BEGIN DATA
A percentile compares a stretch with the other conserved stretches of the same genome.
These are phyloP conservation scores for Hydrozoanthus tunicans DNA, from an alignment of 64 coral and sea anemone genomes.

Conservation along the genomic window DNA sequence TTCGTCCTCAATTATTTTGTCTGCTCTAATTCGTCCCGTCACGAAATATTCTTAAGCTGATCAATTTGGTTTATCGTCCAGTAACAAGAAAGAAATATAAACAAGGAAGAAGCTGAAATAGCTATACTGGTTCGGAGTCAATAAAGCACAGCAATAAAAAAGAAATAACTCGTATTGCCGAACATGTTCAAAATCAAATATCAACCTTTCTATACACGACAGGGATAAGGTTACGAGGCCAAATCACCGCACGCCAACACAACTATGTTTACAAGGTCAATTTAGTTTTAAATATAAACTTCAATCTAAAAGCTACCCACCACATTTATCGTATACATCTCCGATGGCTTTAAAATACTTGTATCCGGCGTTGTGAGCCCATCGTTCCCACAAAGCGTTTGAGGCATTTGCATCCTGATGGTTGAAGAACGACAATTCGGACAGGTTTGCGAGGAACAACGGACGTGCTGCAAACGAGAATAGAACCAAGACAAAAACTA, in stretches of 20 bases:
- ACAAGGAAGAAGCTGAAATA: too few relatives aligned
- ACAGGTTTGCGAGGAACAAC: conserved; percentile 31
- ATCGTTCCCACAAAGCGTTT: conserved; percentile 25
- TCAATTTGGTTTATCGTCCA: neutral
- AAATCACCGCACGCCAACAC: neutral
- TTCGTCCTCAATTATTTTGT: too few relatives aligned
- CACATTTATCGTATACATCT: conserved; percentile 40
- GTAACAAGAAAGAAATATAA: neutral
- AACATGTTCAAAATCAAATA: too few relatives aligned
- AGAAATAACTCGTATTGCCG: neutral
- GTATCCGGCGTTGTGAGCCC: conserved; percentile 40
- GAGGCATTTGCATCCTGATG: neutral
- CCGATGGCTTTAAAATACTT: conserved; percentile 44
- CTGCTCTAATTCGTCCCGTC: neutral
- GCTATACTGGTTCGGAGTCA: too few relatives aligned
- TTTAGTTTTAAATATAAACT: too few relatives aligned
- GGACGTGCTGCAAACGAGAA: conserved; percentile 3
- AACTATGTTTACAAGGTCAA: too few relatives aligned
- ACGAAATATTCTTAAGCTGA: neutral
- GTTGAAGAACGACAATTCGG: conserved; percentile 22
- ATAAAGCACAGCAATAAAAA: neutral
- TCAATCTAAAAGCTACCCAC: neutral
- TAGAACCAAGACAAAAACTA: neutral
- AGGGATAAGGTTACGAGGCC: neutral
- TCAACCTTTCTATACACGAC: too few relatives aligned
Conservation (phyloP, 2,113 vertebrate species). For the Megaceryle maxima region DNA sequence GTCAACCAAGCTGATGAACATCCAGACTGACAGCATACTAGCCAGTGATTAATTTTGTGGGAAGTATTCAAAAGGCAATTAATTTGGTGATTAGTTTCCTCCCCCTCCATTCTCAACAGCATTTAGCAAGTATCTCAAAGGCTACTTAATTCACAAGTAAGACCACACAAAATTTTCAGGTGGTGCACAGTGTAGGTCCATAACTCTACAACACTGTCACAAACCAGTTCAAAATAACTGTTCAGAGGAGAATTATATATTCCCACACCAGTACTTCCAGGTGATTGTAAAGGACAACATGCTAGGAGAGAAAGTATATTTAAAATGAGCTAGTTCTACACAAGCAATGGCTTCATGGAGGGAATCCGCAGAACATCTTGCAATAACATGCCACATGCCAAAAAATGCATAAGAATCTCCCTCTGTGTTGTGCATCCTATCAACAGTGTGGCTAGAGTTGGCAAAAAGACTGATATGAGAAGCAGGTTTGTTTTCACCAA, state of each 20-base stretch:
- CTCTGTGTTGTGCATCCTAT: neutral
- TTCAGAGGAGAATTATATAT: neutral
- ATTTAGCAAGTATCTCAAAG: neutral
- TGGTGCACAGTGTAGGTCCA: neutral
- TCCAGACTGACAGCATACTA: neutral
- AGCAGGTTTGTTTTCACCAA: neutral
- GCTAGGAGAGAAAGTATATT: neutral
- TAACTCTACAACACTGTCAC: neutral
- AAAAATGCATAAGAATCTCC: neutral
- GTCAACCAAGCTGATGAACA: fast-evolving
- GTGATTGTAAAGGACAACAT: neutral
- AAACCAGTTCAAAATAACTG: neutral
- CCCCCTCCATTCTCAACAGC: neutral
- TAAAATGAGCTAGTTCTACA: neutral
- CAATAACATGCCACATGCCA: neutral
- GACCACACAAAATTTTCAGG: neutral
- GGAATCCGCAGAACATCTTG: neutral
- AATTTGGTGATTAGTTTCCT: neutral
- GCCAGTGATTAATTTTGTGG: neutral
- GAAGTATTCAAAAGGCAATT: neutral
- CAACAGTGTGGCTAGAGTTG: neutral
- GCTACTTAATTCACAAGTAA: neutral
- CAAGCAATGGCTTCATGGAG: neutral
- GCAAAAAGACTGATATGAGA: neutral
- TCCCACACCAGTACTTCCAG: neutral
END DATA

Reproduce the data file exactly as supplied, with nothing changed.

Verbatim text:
A percentile compares a stretch with the other conserved stretches of the same genome.
These are phyloP conservation scores for Hydrozoanthus tunicans DNA, from an alignment of 64 coral and sea anemone genomes.

Conservation along the genomic window DNA sequence TTCGTCCTCAATTATTTTGTCTGCTCTAATTCGTCCCGTCACGAAATATTCTTAAGCTGATCAATTTGGTTTATCGTCCAGTAACAAGAAAGAAATATAAACAAGGAAGAAGCTGAAATAGCTATACTGGTTCGGAGTCAATAAAGCACAGCAATAAAAAAGAAATAACTCGTATTGCCGAACATGTTCAAAATCAAATATCAACCTTTCTATACACGACAGGGATAAGGTTACGAGGCCAAATCACCGCACGCCAACACAACTATGTTTACAAGGTCAATTTAGTTTTAAATATAAACTTCAATCTAAAAGCTACCCACCACATTTATCGTATACATCTCCGATGGCTTTAAAATACTTGTATCCGGCGTTGTGAGCCCATCGTTCCCACAAAGCGTTTGAGGCATTTGCATCCTGATGGTTGAAGAACGACAATTCGGACAGGTTTGCGAGGAACAACGGACGTGCTGCAAACGAGAATAGAACCAAGACAAAAACTA, in stretches of 20 bases:
- ACAAGGAAGAAGCTGAAATA: too few relatives aligned
- ACAGGTTTGCGAGGAACAAC: conserved; percentile 31
- ATCGTTCCCACAAAGCGTTT: conserved; percentile 25
- TCAATTTGGTTTATCGTCCA: neutral
- AAATCACCGCACGCCAACAC: neutral
- TTCGTCCTCAATTATTTTGT: too few relatives aligned
- CACATTTATCGTATACATCT: conserved; percentile 40
- GTAACAAGAAAGAAATATAA: neutral
- AACATGTTCAAAATCAAATA: too few relatives aligned
- AGAAATAACTCGTATTGCCG: neutral
- GTATCCGGCGTTGTGAGCCC: conserved; percentile 40
- GAGGCATTTGCATCCTGATG: neutral
- CCGATGGCTTTAAAATACTT: conserved; percentile 44
- CTGCTCTAATTCGTCCCGTC: neutral
- GCTATACTGGTTCGGAGTCA: too few relatives aligned
- TTTAGTTTTAAATATAAACT: too few relatives aligned
- GGACGTGCTGCAAACGAGAA: conserved; percentile 3
- AACTATGTTTACAAGGTCAA: too few relatives aligned
- ACGAAATATTCTTAAGCTGA: neutral
- GTTGAAGAACGACAATTCGG: conserved; percentile 22
- ATAAAGCACAGCAATAAAAA: neutral
- TCAATCTAAAAGCTACCCAC: neutral
- TAGAACCAAGACAAAAACTA: neutral
- AGGGATAAGGTTACGAGGCC: neutral
- TCAACCTTTCTATACACGAC: too few relatives aligned
Conservation (phyloP, 2,113 vertebrate species). For the Megaceryle maxima region DNA sequence GTCAACCAAGCTGATGAACATCCAGACTGACAGCATACTAGCCAGTGATTAATTTTGTGGGAAGTATTCAAAAGGCAATTAATTTGGTGATTAGTTTCCTCCCCCTCCATTCTCAACAGCATTTAGCAAGTATCTCAAAGGCTACTTAATTCACAAGTAAGACCACACAAAATTTTCAGGTGGTGCACAGTGTAGGTCCATAACTCTACAACACTGTCACAAACCAGTTCAAAATAACTGTTCAGAGGAGAATTATATATTCCCACACCAGTACTTCCAGGTGATTGTAAAGGACAACATGCTAGGAGAGAAAGTATATTTAAAATGAGCTAGTTCTACACAAGCAATGGCTTCATGGAGGGAATCCGCAGAACATCTTGCAATAACATGCCACATGCCAAAAAATGCATAAGAATCTCCCTCTGTGTTGTGCATCCTATCAACAGTGTGGCTAGAGTTGGCAAAAAGACTGATATGAGAAGCAGGTTTGTTTTCACCAA, state of each 20-base stretch:
- CTCTGTGTTGTGCATCCTAT: neutral
- TTCAGAGGAGAATTATATAT: neutral
- ATTTAGCAAGTATCTCAAAG: neutral
- TGGTGCACAGTGTAGGTCCA: neutral
- TCCAGACTGACAGCATACTA: neutral
- AGCAGGTTTGTTTTCACCAA: neutral
- GCTAGGAGAGAAAGTATATT: neutral
- TAACTCTACAACACTGTCAC: neutral
- AAAAATGCATAAGAATCTCC: neutral
- GTCAACCAAGCTGATGAACA: fast-evolving
- GTGATTGTAAAGGACAACAT: neutral
- AAACCAGTTCAAAATAACTG: neutral
- CCCCCTCCATTCTCAACAGC: neutral
- TAAAATGAGCTAGTTCTACA: neutral
- CAATAACATGCCACATGCCA: neutral
- GACCACACAAAATTTTCAGG: neutral
- GGAATCCGCAGAACATCTTG: neutral
- AATTTGGTGATTAGTTTCCT: neutral
- GCCAGTGATTAATTTTGTGG: neutral
- GAAGTATTCAAAAGGCAATT: neutral
- CAACAGTGTGGCTAGAGTTG: neutral
- GCTACTTAATTCACAAGTAA: neutral
- CAAGCAATGGCTTCATGGAG: neutral
- GCAAAAAGACTGATATGAGA: neutral
- TCCCACACCAGTACTTCCAG: neutral